Here are a selection of examples of how the Worker Rights Consortium’s reports have motivated companies to bring about change. By getting your university to join the WRC, you can be part of these significant changes.
In September 2011 NGOs claimed that Gildan, one of the largest garment suppliers to UK universities, sacked six of its workers in Haiti for trying to form a union. It didn’t last long - the Worker Rights Consortium went straight in and undertook an investigation. They showed how this action defied Haitian law, international law and universities’ codes of conduct.
In January this year, Gildan re-hired all but one of its sacked workers. But the case isn’t over until all workers are re-hired and all are given back-pay for unfair dismissal. The Worker Rights Consortium is working to ensure that this happens.
In 2011, 4000 workers lost their jobs when their factory in Cambodia burned down. June Textiles refused to give compensation pay to the workers for the loss of their livelihoods. The Worker Rights Consortium wrote a report that triggered arbitration hearings. In July, the company backed down and agreed to pay compensation.
Fruit of the Loom
In November 2008, Fruit of the Loom’s subsidiary Russell Athletic sacked 1800 workers in their Honduran garment factory after the attempted formation of a union. Universities and students’ unions who bought from Fruit of the Loom were already members of the Worker Rights Consortium. The WRC went in to the factories and their report exposed harassment and abuse of workers and union leaders at the factory.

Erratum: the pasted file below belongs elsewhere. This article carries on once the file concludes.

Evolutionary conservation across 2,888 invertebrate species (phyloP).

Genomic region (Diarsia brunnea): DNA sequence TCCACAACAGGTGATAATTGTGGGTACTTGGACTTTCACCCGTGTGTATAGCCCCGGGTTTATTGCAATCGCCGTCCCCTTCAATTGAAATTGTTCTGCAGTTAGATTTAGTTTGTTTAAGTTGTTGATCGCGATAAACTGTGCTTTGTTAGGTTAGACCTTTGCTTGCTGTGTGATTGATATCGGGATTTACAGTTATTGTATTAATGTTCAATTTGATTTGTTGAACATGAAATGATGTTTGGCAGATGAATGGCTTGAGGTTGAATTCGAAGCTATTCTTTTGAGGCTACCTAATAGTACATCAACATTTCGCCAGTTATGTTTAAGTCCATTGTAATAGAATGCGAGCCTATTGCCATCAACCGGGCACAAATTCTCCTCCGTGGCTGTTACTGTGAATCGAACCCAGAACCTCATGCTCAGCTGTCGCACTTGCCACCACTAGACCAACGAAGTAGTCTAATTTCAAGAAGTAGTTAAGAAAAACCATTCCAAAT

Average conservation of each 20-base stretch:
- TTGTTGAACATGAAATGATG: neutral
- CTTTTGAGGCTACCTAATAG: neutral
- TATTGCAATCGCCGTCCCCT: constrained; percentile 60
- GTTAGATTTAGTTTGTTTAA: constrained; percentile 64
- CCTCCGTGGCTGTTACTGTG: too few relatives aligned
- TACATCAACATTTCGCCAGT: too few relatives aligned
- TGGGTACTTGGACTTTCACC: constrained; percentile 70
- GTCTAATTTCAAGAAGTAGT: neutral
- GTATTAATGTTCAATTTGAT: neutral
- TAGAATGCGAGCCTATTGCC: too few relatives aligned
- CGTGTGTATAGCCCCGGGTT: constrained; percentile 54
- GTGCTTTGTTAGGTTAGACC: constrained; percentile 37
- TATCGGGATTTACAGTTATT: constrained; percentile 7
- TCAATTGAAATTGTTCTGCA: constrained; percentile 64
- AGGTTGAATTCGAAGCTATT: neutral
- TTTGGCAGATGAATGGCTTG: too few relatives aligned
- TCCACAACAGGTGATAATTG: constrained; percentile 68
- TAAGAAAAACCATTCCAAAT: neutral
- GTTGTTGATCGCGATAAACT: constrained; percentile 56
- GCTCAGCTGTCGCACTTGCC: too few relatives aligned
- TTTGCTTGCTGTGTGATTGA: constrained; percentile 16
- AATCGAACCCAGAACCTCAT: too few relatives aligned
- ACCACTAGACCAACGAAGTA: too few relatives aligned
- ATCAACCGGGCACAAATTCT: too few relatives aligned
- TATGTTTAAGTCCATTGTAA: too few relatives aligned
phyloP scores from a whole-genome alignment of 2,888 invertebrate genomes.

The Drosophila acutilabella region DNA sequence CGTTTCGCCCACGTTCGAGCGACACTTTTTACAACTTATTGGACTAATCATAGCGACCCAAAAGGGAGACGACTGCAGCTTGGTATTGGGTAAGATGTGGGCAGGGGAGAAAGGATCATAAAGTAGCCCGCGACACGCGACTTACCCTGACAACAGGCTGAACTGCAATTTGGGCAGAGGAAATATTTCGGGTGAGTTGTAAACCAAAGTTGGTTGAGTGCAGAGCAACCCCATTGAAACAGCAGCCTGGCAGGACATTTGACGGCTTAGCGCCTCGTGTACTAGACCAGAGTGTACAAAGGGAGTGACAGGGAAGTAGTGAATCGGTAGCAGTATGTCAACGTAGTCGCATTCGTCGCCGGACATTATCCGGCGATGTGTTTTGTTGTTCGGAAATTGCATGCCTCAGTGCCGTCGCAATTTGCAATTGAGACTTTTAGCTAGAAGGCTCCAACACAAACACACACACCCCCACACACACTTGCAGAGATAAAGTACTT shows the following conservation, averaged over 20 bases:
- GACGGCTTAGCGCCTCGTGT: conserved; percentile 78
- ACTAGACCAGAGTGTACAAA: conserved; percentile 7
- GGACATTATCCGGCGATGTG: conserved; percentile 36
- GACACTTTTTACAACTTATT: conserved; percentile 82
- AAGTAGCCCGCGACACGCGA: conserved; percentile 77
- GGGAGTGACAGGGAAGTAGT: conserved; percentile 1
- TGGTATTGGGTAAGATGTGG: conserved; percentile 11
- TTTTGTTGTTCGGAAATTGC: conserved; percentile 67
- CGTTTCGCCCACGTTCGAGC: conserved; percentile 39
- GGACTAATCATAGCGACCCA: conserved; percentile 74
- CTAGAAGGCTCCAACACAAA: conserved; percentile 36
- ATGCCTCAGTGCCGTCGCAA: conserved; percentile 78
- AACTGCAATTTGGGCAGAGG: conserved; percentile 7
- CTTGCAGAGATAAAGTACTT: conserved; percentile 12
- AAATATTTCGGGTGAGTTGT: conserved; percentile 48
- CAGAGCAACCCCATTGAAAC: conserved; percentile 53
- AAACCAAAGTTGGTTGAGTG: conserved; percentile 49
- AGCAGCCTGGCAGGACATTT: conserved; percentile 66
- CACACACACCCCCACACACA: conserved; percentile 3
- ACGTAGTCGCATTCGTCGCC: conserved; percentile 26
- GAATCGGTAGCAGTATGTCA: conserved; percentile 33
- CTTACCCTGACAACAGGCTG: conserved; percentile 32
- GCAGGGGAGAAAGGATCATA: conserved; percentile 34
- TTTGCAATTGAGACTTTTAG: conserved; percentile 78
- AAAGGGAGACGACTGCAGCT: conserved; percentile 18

On the request of the factory workers, this triggered the biggest ever garment boycott in world history. After more than a year of campaigning by People & Planet in the UK and USAS in the US, Russell Athletic backed down. They now allow trade unions to operate in all their Honduran factories.
People & Planet played a key role in this. We’ve now seen how effective WRC membership can be in bringing about industry-wide change.
Our victory over Fruit of the Loom shook the whole industry. Garment companies the world over less able to cheat workers of legitimately owed money without consequences.
However, not long after that victory, in July 2010, a Nike supplier closed down one of their factories. They refused to pay the $1.5million of redundancy pay that was owed to workers at the factory. That could have meant thousands of workers’ families going hungry.
Thankfully, there were universities affiliated to the WRC who bought from Nike. The WRC went in and exposed Nike for their malpractice. They asked Nike’s workers what they’d like us to do, and the workers requested a boycott.
After months of campaigning by American students, the simple threat of a UK boycott was enough. Within weeks of hearing that People & Planet were considering taking action against them, Nike backed down and paid their workers the severence pay they were due. This goes to show just how much difference information from the WRC can make.
New Era Cap
Way back in 2001, workers at New Era Cap in Buffalo, USA, went out on strike over new quotas and unfair conditions. The Worker Rights Consortium wrote a report that brought international attention on the company. Universities cancelled contracts and lobbied New Era to resolve the dispute.
After 11 months of strike action and considerable pressure, New Era conceded the workers’ demands. This would not have been possible without the solidarity of people across the USA and Canada. We need to bring that spirit to Britain.